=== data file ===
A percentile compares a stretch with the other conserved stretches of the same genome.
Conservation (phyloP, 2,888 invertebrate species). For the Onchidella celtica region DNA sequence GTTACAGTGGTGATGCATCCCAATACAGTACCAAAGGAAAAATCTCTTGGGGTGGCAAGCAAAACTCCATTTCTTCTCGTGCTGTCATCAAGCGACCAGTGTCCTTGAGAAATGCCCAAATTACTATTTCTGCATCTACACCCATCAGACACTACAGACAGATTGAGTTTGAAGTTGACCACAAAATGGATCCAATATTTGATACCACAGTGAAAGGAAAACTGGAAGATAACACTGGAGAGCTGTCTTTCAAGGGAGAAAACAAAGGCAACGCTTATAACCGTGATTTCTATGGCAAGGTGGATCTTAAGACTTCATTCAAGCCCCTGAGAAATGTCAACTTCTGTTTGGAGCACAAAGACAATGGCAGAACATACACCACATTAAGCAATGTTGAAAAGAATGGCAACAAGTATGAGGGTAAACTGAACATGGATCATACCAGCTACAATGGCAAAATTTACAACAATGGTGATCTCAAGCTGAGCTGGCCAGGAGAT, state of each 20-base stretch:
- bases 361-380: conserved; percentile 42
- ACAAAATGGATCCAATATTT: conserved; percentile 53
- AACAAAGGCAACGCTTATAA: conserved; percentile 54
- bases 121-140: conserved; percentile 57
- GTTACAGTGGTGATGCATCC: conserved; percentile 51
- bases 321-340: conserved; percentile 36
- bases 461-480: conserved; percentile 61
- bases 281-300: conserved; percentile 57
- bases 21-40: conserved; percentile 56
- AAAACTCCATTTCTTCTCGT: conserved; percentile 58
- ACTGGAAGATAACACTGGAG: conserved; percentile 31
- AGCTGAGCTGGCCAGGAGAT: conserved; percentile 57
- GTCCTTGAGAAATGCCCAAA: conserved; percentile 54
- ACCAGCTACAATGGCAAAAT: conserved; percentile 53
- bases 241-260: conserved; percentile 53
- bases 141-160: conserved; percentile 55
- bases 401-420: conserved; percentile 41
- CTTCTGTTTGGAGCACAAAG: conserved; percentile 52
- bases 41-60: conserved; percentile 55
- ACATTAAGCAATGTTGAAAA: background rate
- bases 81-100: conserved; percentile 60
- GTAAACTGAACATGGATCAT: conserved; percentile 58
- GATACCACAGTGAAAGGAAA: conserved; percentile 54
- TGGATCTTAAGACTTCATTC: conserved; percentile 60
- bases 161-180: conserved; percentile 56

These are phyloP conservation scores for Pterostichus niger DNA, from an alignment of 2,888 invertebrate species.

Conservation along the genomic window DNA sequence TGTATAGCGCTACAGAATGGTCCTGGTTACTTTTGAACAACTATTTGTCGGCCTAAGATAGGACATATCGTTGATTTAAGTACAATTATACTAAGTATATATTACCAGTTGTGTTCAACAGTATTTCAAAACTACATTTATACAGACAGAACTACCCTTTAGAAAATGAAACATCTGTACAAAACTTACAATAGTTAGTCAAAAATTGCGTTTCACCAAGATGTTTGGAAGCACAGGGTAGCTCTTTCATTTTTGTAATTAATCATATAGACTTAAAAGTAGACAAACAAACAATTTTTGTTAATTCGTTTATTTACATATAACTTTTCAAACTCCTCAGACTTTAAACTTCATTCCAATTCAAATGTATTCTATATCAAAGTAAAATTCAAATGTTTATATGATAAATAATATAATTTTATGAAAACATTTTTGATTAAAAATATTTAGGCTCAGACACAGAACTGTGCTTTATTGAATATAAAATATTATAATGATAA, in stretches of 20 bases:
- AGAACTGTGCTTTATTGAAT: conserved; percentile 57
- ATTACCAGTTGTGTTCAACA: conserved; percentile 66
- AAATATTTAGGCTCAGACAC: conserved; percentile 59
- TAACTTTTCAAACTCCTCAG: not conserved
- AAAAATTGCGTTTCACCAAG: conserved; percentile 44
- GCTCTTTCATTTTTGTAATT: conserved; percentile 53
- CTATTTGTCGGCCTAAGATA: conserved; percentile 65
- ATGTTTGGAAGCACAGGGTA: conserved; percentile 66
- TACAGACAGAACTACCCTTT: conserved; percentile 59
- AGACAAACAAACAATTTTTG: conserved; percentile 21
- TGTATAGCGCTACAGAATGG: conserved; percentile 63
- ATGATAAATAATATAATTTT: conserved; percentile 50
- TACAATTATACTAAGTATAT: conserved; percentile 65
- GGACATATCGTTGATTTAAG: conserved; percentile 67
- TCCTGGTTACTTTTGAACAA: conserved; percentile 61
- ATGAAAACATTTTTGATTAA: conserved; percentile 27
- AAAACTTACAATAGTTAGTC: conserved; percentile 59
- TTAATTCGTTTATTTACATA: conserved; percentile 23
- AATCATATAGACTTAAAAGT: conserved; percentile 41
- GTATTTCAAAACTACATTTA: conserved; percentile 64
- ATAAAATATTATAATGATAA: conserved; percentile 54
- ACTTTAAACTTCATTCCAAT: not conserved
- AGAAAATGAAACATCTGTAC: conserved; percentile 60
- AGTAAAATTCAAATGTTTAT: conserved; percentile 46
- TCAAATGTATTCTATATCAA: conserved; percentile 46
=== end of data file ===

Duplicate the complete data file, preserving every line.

A percentile compares a stretch with the other conserved stretches of the same genome.
Conservation (phyloP, 2,888 invertebrate species). For the Onchidella celtica region DNA sequence GTTACAGTGGTGATGCATCCCAATACAGTACCAAAGGAAAAATCTCTTGGGGTGGCAAGCAAAACTCCATTTCTTCTCGTGCTGTCATCAAGCGACCAGTGTCCTTGAGAAATGCCCAAATTACTATTTCTGCATCTACACCCATCAGACACTACAGACAGATTGAGTTTGAAGTTGACCACAAAATGGATCCAATATTTGATACCACAGTGAAAGGAAAACTGGAAGATAACACTGGAGAGCTGTCTTTCAAGGGAGAAAACAAAGGCAACGCTTATAACCGTGATTTCTATGGCAAGGTGGATCTTAAGACTTCATTCAAGCCCCTGAGAAATGTCAACTTCTGTTTGGAGCACAAAGACAATGGCAGAACATACACCACATTAAGCAATGTTGAAAAGAATGGCAACAAGTATGAGGGTAAACTGAACATGGATCATACCAGCTACAATGGCAAAATTTACAACAATGGTGATCTCAAGCTGAGCTGGCCAGGAGAT, state of each 20-base stretch:
- bases 361-380: conserved; percentile 42
- ACAAAATGGATCCAATATTT: conserved; percentile 53
- AACAAAGGCAACGCTTATAA: conserved; percentile 54
- bases 121-140: conserved; percentile 57
- GTTACAGTGGTGATGCATCC: conserved; percentile 51
- bases 321-340: conserved; percentile 36
- bases 461-480: conserved; percentile 61
- bases 281-300: conserved; percentile 57
- bases 21-40: conserved; percentile 56
- AAAACTCCATTTCTTCTCGT: conserved; percentile 58
- ACTGGAAGATAACACTGGAG: conserved; percentile 31
- AGCTGAGCTGGCCAGGAGAT: conserved; percentile 57
- GTCCTTGAGAAATGCCCAAA: conserved; percentile 54
- ACCAGCTACAATGGCAAAAT: conserved; percentile 53
- bases 241-260: conserved; percentile 53
- bases 141-160: conserved; percentile 55
- bases 401-420: conserved; percentile 41
- CTTCTGTTTGGAGCACAAAG: conserved; percentile 52
- bases 41-60: conserved; percentile 55
- ACATTAAGCAATGTTGAAAA: background rate
- bases 81-100: conserved; percentile 60
- GTAAACTGAACATGGATCAT: conserved; percentile 58
- GATACCACAGTGAAAGGAAA: conserved; percentile 54
- TGGATCTTAAGACTTCATTC: conserved; percentile 60
- bases 161-180: conserved; percentile 56

These are phyloP conservation scores for Pterostichus niger DNA, from an alignment of 2,888 invertebrate species.

Conservation along the genomic window DNA sequence TGTATAGCGCTACAGAATGGTCCTGGTTACTTTTGAACAACTATTTGTCGGCCTAAGATAGGACATATCGTTGATTTAAGTACAATTATACTAAGTATATATTACCAGTTGTGTTCAACAGTATTTCAAAACTACATTTATACAGACAGAACTACCCTTTAGAAAATGAAACATCTGTACAAAACTTACAATAGTTAGTCAAAAATTGCGTTTCACCAAGATGTTTGGAAGCACAGGGTAGCTCTTTCATTTTTGTAATTAATCATATAGACTTAAAAGTAGACAAACAAACAATTTTTGTTAATTCGTTTATTTACATATAACTTTTCAAACTCCTCAGACTTTAAACTTCATTCCAATTCAAATGTATTCTATATCAAAGTAAAATTCAAATGTTTATATGATAAATAATATAATTTTATGAAAACATTTTTGATTAAAAATATTTAGGCTCAGACACAGAACTGTGCTTTATTGAATATAAAATATTATAATGATAA, in stretches of 20 bases:
- AGAACTGTGCTTTATTGAAT: conserved; percentile 57
- ATTACCAGTTGTGTTCAACA: conserved; percentile 66
- AAATATTTAGGCTCAGACAC: conserved; percentile 59
- TAACTTTTCAAACTCCTCAG: not conserved
- AAAAATTGCGTTTCACCAAG: conserved; percentile 44
- GCTCTTTCATTTTTGTAATT: conserved; percentile 53
- CTATTTGTCGGCCTAAGATA: conserved; percentile 65
- ATGTTTGGAAGCACAGGGTA: conserved; percentile 66
- TACAGACAGAACTACCCTTT: conserved; percentile 59
- AGACAAACAAACAATTTTTG: conserved; percentile 21
- TGTATAGCGCTACAGAATGG: conserved; percentile 63
- ATGATAAATAATATAATTTT: conserved; percentile 50
- TACAATTATACTAAGTATAT: conserved; percentile 65
- GGACATATCGTTGATTTAAG: conserved; percentile 67
- TCCTGGTTACTTTTGAACAA: conserved; percentile 61
- ATGAAAACATTTTTGATTAA: conserved; percentile 27
- AAAACTTACAATAGTTAGTC: conserved; percentile 59
- TTAATTCGTTTATTTACATA: conserved; percentile 23
- AATCATATAGACTTAAAAGT: conserved; percentile 41
- GTATTTCAAAACTACATTTA: conserved; percentile 64
- ATAAAATATTATAATGATAA: conserved; percentile 54
- ACTTTAAACTTCATTCCAAT: not conserved
- AGAAAATGAAACATCTGTAC: conserved; percentile 60
- AGTAAAATTCAAATGTTTAT: conserved; percentile 46
- TCAAATGTATTCTATATCAA: conserved; percentile 46